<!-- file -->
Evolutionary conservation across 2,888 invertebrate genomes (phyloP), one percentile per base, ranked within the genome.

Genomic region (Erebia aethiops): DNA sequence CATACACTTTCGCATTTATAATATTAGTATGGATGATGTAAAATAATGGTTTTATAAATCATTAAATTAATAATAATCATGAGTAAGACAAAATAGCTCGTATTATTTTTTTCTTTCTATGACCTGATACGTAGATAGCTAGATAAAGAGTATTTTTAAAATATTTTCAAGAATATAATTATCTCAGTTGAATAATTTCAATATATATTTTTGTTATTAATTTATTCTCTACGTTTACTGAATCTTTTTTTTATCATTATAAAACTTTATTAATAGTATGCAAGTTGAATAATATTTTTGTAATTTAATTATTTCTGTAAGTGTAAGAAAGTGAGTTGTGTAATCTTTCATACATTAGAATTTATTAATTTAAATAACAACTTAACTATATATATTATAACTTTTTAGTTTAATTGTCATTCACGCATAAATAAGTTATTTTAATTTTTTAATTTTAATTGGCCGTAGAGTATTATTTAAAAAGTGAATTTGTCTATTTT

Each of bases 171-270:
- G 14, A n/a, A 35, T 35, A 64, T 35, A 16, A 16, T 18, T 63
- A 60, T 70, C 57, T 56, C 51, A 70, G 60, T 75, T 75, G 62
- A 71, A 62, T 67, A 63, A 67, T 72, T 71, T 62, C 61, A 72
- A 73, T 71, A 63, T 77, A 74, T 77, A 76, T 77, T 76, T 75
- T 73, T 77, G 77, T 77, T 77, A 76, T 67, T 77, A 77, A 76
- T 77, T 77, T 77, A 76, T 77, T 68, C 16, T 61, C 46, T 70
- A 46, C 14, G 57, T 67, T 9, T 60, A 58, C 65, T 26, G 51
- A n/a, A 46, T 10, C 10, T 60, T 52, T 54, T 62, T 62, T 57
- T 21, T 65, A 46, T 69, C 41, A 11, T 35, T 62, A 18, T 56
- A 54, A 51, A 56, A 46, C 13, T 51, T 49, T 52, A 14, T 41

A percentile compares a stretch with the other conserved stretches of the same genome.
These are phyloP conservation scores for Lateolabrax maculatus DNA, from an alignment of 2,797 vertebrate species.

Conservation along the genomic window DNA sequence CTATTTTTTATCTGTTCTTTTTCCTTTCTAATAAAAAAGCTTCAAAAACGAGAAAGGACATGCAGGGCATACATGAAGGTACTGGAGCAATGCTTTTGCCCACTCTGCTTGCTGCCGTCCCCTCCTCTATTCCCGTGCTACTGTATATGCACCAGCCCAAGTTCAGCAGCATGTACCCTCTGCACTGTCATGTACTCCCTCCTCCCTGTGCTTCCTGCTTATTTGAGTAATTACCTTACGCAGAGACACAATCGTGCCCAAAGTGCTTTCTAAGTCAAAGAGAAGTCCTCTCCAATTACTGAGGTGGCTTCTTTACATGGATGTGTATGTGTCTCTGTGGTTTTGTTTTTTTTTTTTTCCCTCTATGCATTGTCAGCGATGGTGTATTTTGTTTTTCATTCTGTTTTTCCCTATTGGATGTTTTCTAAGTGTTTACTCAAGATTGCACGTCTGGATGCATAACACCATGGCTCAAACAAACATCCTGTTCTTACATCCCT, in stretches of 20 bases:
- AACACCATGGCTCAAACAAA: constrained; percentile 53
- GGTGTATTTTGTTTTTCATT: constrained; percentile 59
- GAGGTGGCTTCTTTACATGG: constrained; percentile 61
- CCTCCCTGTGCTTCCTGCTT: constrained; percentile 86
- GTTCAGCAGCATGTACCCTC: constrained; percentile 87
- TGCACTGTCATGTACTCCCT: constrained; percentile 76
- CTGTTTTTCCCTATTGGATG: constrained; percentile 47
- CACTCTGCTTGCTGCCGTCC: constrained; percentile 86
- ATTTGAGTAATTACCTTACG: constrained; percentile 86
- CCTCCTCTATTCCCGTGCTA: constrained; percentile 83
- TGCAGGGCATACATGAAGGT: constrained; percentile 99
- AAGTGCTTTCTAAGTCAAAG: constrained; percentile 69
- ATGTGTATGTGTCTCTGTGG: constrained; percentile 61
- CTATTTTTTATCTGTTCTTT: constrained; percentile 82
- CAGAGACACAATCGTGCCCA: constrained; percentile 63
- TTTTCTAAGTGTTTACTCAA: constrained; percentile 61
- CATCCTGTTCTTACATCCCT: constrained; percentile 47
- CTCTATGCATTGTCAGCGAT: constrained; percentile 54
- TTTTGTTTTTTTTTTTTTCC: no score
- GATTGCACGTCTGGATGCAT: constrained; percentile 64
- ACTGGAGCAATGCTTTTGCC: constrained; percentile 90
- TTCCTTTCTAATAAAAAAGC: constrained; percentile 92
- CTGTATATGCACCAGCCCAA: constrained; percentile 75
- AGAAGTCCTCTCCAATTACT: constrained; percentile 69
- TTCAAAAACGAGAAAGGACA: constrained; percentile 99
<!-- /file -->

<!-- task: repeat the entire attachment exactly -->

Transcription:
Evolutionary conservation across 2,888 invertebrate genomes (phyloP), one percentile per base, ranked within the genome.

Genomic region (Erebia aethiops): DNA sequence CATACACTTTCGCATTTATAATATTAGTATGGATGATGTAAAATAATGGTTTTATAAATCATTAAATTAATAATAATCATGAGTAAGACAAAATAGCTCGTATTATTTTTTTCTTTCTATGACCTGATACGTAGATAGCTAGATAAAGAGTATTTTTAAAATATTTTCAAGAATATAATTATCTCAGTTGAATAATTTCAATATATATTTTTGTTATTAATTTATTCTCTACGTTTACTGAATCTTTTTTTTATCATTATAAAACTTTATTAATAGTATGCAAGTTGAATAATATTTTTGTAATTTAATTATTTCTGTAAGTGTAAGAAAGTGAGTTGTGTAATCTTTCATACATTAGAATTTATTAATTTAAATAACAACTTAACTATATATATTATAACTTTTTAGTTTAATTGTCATTCACGCATAAATAAGTTATTTTAATTTTTTAATTTTAATTGGCCGTAGAGTATTATTTAAAAAGTGAATTTGTCTATTTT

Each of bases 171-270:
- G 14, A n/a, A 35, T 35, A 64, T 35, A 16, A 16, T 18, T 63
- A 60, T 70, C 57, T 56, C 51, A 70, G 60, T 75, T 75, G 62
- A 71, A 62, T 67, A 63, A 67, T 72, T 71, T 62, C 61, A 72
- A 73, T 71, A 63, T 77, A 74, T 77, A 76, T 77, T 76, T 75
- T 73, T 77, G 77, T 77, T 77, A 76, T 67, T 77, A 77, A 76
- T 77, T 77, T 77, A 76, T 77, T 68, C 16, T 61, C 46, T 70
- A 46, C 14, G 57, T 67, T 9, T 60, A 58, C 65, T 26, G 51
- A n/a, A 46, T 10, C 10, T 60, T 52, T 54, T 62, T 62, T 57
- T 21, T 65, A 46, T 69, C 41, A 11, T 35, T 62, A 18, T 56
- A 54, A 51, A 56, A 46, C 13, T 51, T 49, T 52, A 14, T 41

A percentile compares a stretch with the other conserved stretches of the same genome.
These are phyloP conservation scores for Lateolabrax maculatus DNA, from an alignment of 2,797 vertebrate species.

Conservation along the genomic window DNA sequence CTATTTTTTATCTGTTCTTTTTCCTTTCTAATAAAAAAGCTTCAAAAACGAGAAAGGACATGCAGGGCATACATGAAGGTACTGGAGCAATGCTTTTGCCCACTCTGCTTGCTGCCGTCCCCTCCTCTATTCCCGTGCTACTGTATATGCACCAGCCCAAGTTCAGCAGCATGTACCCTCTGCACTGTCATGTACTCCCTCCTCCCTGTGCTTCCTGCTTATTTGAGTAATTACCTTACGCAGAGACACAATCGTGCCCAAAGTGCTTTCTAAGTCAAAGAGAAGTCCTCTCCAATTACTGAGGTGGCTTCTTTACATGGATGTGTATGTGTCTCTGTGGTTTTGTTTTTTTTTTTTTCCCTCTATGCATTGTCAGCGATGGTGTATTTTGTTTTTCATTCTGTTTTTCCCTATTGGATGTTTTCTAAGTGTTTACTCAAGATTGCACGTCTGGATGCATAACACCATGGCTCAAACAAACATCCTGTTCTTACATCCCT, in stretches of 20 bases:
- AACACCATGGCTCAAACAAA: constrained; percentile 53
- GGTGTATTTTGTTTTTCATT: constrained; percentile 59
- GAGGTGGCTTCTTTACATGG: constrained; percentile 61
- CCTCCCTGTGCTTCCTGCTT: constrained; percentile 86
- GTTCAGCAGCATGTACCCTC: constrained; percentile 87
- TGCACTGTCATGTACTCCCT: constrained; percentile 76
- CTGTTTTTCCCTATTGGATG: constrained; percentile 47
- CACTCTGCTTGCTGCCGTCC: constrained; percentile 86
- ATTTGAGTAATTACCTTACG: constrained; percentile 86
- CCTCCTCTATTCCCGTGCTA: constrained; percentile 83
- TGCAGGGCATACATGAAGGT: constrained; percentile 99
- AAGTGCTTTCTAAGTCAAAG: constrained; percentile 69
- ATGTGTATGTGTCTCTGTGG: constrained; percentile 61
- CTATTTTTTATCTGTTCTTT: constrained; percentile 82
- CAGAGACACAATCGTGCCCA: constrained; percentile 63
- TTTTCTAAGTGTTTACTCAA: constrained; percentile 61
- CATCCTGTTCTTACATCCCT: constrained; percentile 47
- CTCTATGCATTGTCAGCGAT: constrained; percentile 54
- TTTTGTTTTTTTTTTTTTCC: no score
- GATTGCACGTCTGGATGCAT: constrained; percentile 64
- ACTGGAGCAATGCTTTTGCC: constrained; percentile 90
- TTCCTTTCTAATAAAAAAGC: constrained; percentile 92
- CTGTATATGCACCAGCCCAA: constrained; percentile 75
- AGAAGTCCTCTCCAATTACT: constrained; percentile 69
- TTCAAAAACGAGAAAGGACA: constrained; percentile 99